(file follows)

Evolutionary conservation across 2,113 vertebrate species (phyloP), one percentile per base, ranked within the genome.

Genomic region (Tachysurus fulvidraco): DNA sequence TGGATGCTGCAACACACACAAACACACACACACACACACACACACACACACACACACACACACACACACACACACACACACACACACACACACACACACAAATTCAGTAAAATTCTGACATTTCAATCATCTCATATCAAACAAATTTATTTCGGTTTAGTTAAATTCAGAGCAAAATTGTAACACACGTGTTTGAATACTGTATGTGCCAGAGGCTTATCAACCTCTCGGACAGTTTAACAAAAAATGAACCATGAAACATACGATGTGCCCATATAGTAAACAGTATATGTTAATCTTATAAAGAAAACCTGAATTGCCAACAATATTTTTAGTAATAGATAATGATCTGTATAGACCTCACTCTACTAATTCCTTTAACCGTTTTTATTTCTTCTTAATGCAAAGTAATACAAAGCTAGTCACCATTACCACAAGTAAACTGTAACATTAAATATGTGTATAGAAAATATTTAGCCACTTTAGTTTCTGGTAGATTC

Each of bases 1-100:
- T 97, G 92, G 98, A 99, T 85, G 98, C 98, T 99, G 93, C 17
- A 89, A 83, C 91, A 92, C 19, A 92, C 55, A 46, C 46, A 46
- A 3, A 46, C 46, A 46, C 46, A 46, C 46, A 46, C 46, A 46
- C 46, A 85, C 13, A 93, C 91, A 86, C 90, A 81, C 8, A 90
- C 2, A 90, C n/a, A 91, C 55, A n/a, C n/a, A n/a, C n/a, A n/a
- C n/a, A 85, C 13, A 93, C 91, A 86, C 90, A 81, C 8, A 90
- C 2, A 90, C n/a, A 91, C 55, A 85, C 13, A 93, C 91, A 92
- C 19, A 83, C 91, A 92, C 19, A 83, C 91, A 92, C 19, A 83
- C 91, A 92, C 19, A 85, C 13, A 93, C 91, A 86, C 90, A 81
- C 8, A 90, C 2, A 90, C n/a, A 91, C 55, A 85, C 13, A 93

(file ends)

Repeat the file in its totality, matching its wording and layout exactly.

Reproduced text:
Evolutionary conservation across 2,113 vertebrate species (phyloP), one percentile per base, ranked within the genome.

Genomic region (Tachysurus fulvidraco): DNA sequence TGGATGCTGCAACACACACAAACACACACACACACACACACACACACACACACACACACACACACACACACACACACACACACACACACACACACACACAAATTCAGTAAAATTCTGACATTTCAATCATCTCATATCAAACAAATTTATTTCGGTTTAGTTAAATTCAGAGCAAAATTGTAACACACGTGTTTGAATACTGTATGTGCCAGAGGCTTATCAACCTCTCGGACAGTTTAACAAAAAATGAACCATGAAACATACGATGTGCCCATATAGTAAACAGTATATGTTAATCTTATAAAGAAAACCTGAATTGCCAACAATATTTTTAGTAATAGATAATGATCTGTATAGACCTCACTCTACTAATTCCTTTAACCGTTTTTATTTCTTCTTAATGCAAAGTAATACAAAGCTAGTCACCATTACCACAAGTAAACTGTAACATTAAATATGTGTATAGAAAATATTTAGCCACTTTAGTTTCTGGTAGATTC

Each of bases 1-100:
- T 97, G 92, G 98, A 99, T 85, G 98, C 98, T 99, G 93, C 17
- A 89, A 83, C 91, A 92, C 19, A 92, C 55, A 46, C 46, A 46
- A 3, A 46, C 46, A 46, C 46, A 46, C 46, A 46, C 46, A 46
- C 46, A 85, C 13, A 93, C 91, A 86, C 90, A 81, C 8, A 90
- C 2, A 90, C n/a, A 91, C 55, A n/a, C n/a, A n/a, C n/a, A n/a
- C n/a, A 85, C 13, A 93, C 91, A 86, C 90, A 81, C 8, A 90
- C 2, A 90, C n/a, A 91, C 55, A 85, C 13, A 93, C 91, A 92
- C 19, A 83, C 91, A 92, C 19, A 83, C 91, A 92, C 19, A 83
- C 91, A 92, C 19, A 85, C 13, A 93, C 91, A 86, C 90, A 81
- C 8, A 90, C 2, A 90, C n/a, A 91, C 55, A 85, C 13, A 93